For Immediate Release

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Erin Jensen

US Climate Action Partnership Proposal Deeply Flawed

Friends of the Earth says much stronger approach is needed to avoid climate catastrophe

WASHINGTON - A proposal for global warming regulation was released today by the U.S. Climate Action Partnership (a coalition of businesses from polluting industries as well as some environmental groups). Friends of the Earth President Brent Blackwelder had the following response:

“While we welcome corporate engagement in the climate policy debate, the proposal released today by the U.S. Climate Action Partnership is deeply flawed and must not be the basis for domestic policy to address global warming.

“Put simply, the proposal would reward corporate polluters with hundreds of billions of dollars of giveaways, and its near-term pollution reduction targets are far weaker than what scientists have called for. The proposal is further weakened by its massive carbon offset loopholes. Were such a proposal to be enacted into law, it would fail to achieve the emission reductions we need in the U.S. and would undermine our ability to meaningfully and credibly engage in international climate negotiations. This is a dead-end approach that policymakers should reject.”

Some of Friends of the Earth’s critiques of the proposal:


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• U.S. CAP’s proposed 14-20 percent emissions reduction target (below 2005 levels) for the year 2020 is far weaker than what scientists have called for. In a memo to the Obama transition team, U.S. environmental community leaders recently called for U.S. reductions of at least 35 percent by 2020. And even this U.S. environmental community call is at the low end of the range of reductions that the world’s leading panel of climate scientists, the Nobel Prize-winning Intergovernmental Panel on Climate Change, has called for.

• U.S. CAP wants to include the use of carbon offset loopholes in climate legislation. Unfortunately, offsets can allow U.S. corporate polluters to continue producing more than their fair share of greenhouse gas emissions, and it is nearly impossible to verify that such offsets, especially on the international market, end up producing the intended emissions reductions elsewhere.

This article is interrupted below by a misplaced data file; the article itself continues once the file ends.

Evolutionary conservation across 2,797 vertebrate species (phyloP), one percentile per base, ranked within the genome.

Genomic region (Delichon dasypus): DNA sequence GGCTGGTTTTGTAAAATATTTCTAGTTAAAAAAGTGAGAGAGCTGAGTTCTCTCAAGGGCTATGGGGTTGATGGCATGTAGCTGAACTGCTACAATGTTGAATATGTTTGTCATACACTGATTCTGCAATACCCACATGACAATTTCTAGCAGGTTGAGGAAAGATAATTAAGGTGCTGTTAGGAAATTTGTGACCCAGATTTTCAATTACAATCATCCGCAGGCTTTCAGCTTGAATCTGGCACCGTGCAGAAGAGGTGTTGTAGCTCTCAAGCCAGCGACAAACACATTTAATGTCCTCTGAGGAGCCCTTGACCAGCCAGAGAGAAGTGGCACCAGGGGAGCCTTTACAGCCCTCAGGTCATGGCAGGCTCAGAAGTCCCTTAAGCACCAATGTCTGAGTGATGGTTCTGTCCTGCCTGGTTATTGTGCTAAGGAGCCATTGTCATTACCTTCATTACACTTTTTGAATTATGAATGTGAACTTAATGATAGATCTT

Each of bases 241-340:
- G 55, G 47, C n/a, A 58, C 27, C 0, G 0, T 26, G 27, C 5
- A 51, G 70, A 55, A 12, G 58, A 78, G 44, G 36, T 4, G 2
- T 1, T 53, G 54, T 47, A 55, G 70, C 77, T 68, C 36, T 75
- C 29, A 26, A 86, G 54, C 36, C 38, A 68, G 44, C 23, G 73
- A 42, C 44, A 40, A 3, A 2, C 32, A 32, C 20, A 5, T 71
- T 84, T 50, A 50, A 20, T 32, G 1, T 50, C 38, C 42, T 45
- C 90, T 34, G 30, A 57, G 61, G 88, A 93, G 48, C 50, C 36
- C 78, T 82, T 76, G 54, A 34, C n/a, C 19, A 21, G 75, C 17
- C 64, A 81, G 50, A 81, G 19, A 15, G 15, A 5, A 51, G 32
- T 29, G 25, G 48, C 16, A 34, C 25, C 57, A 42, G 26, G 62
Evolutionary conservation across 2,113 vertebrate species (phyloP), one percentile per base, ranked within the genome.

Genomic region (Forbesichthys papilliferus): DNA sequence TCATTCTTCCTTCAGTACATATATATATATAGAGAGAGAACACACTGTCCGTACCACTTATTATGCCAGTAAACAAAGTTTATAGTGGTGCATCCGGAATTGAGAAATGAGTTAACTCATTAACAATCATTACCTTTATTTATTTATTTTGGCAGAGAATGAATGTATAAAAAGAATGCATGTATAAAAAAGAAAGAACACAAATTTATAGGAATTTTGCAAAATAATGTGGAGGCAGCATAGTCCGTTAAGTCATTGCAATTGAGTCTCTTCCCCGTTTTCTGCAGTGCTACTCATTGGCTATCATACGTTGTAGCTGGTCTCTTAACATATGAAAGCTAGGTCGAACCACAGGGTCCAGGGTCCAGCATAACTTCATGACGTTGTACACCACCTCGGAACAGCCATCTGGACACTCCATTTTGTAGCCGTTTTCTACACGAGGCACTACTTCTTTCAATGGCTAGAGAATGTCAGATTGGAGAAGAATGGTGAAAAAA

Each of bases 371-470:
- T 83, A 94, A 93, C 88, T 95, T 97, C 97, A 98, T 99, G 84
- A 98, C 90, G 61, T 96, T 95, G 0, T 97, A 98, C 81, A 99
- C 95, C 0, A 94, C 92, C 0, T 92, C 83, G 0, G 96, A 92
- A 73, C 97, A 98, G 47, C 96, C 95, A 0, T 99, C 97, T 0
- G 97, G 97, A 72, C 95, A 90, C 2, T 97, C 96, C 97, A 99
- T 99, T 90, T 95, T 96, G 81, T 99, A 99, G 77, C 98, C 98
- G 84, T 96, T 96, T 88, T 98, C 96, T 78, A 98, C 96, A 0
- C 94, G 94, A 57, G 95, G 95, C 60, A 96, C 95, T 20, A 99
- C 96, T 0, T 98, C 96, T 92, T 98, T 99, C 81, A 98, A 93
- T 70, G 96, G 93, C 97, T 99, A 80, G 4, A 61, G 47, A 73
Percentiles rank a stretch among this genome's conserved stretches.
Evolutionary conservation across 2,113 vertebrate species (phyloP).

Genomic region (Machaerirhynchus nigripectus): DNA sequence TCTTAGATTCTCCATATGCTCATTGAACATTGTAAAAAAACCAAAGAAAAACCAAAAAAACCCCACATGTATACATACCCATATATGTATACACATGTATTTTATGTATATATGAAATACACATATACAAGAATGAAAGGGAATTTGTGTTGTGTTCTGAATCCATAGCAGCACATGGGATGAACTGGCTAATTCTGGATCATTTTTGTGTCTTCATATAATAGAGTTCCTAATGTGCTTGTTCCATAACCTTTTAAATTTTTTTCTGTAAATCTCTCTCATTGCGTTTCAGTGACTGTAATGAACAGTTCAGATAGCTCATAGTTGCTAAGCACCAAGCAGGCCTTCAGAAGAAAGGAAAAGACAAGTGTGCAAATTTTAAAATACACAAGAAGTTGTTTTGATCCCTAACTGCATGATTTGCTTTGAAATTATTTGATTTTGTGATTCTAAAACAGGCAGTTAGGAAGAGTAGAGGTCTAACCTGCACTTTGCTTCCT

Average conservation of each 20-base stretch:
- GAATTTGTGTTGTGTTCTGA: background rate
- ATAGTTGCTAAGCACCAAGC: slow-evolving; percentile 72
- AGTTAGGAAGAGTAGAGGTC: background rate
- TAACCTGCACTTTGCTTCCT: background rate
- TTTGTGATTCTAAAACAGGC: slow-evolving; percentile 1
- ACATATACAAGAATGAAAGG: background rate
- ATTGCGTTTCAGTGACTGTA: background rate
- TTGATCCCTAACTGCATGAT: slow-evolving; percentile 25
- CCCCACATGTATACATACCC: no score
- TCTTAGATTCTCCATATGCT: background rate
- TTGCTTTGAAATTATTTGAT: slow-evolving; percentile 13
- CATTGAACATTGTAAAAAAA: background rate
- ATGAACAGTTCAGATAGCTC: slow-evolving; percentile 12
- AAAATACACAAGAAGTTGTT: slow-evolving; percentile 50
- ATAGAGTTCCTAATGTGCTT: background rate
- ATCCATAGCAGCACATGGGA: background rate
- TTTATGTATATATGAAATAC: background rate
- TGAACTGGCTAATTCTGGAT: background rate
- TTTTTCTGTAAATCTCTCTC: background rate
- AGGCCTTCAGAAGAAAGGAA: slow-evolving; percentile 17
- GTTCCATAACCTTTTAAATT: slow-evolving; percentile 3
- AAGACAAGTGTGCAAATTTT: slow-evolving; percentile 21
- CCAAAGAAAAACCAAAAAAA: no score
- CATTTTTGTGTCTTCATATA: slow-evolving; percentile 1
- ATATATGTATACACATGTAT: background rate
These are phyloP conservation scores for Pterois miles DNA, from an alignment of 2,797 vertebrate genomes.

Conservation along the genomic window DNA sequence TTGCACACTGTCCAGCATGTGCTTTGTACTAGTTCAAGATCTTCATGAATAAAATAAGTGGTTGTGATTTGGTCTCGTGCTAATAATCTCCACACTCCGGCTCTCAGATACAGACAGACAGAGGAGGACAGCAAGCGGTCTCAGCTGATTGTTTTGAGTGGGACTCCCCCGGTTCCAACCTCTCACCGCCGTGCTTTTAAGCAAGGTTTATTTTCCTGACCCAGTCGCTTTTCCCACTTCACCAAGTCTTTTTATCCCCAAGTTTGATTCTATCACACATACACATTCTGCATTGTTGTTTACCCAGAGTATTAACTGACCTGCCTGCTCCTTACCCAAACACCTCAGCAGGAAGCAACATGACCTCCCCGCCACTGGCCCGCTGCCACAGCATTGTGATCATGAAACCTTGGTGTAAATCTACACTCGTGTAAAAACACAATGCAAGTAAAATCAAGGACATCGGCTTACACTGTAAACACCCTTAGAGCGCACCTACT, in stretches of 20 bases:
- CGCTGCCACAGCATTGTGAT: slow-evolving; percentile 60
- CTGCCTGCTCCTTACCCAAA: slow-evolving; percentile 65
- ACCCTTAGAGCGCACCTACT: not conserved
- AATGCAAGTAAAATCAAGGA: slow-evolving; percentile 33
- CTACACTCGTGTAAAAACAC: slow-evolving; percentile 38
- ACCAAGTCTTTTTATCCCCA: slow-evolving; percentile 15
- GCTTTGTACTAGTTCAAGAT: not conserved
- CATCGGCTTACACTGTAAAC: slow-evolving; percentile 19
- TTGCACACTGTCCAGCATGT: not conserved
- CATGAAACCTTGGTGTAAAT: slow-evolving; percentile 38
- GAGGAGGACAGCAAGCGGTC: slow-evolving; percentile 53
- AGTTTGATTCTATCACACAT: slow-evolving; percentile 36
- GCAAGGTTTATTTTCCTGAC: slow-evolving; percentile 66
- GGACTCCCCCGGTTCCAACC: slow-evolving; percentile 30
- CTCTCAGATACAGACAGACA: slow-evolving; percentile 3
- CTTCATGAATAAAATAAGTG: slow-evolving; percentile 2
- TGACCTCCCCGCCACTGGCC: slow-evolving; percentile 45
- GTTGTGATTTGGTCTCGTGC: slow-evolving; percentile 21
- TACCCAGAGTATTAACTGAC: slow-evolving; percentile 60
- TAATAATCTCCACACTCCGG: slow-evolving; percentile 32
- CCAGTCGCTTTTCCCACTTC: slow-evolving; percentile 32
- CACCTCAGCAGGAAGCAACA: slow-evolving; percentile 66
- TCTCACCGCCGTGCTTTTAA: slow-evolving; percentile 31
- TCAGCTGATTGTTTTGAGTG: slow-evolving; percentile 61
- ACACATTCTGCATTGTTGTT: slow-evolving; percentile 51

• The U.S. CAP proposal calls for “a significant portion” of emission permits to be given away to industry for free, which would total hundreds of billions of dollars worth of polluter giveaways. This stands in contrast to President-elect Obama’s call for a 100 percent auction of such permits that would obligate corporate polluters to pay for their emissions. A 100 percent auction would also generate revenue to fight global warming and assist the public. The U.S. CAP proposal also calls for other massive giveaways to polluting industries, including coal.

• U.S. CAP would allow coal-fired power plants using current technology to be built for at least another seven years, potentially locking in new pollution for decades to come. Coal is the dirtiest energy source there is, and causes the most greenhouse gas emissions. Top NASA scientist James Hansen has called for an immediate ban on construction of new coal-fired power plants with current technology, and for a quick phase-out of such plants that already exist. Any effective U.S. climate policy must prevent such new coal plants from being built.


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Friends of the Earth is the U.S. voice of the world's largest grassroots environmental network, with member groups in 77 countries. Since 1969, Friends of the Earth has fought to create a more healthy, just world.

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